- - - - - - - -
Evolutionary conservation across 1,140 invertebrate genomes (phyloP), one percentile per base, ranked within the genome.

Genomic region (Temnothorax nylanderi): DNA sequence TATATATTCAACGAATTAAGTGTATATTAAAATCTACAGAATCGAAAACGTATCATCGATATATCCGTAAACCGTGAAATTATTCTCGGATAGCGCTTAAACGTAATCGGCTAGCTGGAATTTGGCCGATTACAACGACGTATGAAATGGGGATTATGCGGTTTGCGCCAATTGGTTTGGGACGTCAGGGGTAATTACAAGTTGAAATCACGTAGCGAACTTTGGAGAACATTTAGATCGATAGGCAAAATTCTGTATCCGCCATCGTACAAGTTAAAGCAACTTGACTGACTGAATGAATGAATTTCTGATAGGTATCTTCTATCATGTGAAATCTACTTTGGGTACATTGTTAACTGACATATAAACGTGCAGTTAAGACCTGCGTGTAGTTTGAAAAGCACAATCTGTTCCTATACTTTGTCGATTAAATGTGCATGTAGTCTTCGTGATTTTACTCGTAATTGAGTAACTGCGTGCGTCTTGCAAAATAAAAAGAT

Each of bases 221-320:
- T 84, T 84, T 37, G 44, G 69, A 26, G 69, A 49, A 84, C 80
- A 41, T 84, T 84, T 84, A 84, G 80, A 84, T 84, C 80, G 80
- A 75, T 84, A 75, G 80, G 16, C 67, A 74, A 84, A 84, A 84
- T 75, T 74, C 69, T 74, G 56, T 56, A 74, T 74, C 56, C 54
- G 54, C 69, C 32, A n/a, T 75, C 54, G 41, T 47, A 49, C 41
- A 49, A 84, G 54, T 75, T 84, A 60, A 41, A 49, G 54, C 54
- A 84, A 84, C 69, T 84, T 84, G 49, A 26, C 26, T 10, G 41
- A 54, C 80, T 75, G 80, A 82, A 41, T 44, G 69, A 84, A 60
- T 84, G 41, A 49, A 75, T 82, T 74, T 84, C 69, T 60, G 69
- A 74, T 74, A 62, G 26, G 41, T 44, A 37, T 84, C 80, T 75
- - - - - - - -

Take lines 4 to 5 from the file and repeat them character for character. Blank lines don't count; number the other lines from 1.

- T 84, T 84, T 37, G 44, G 69, A 26, G 69, A 49, A 84, C 80
- A 41, T 84, T 84, T 84, A 84, G 80, A 84, T 84, C 80, G 80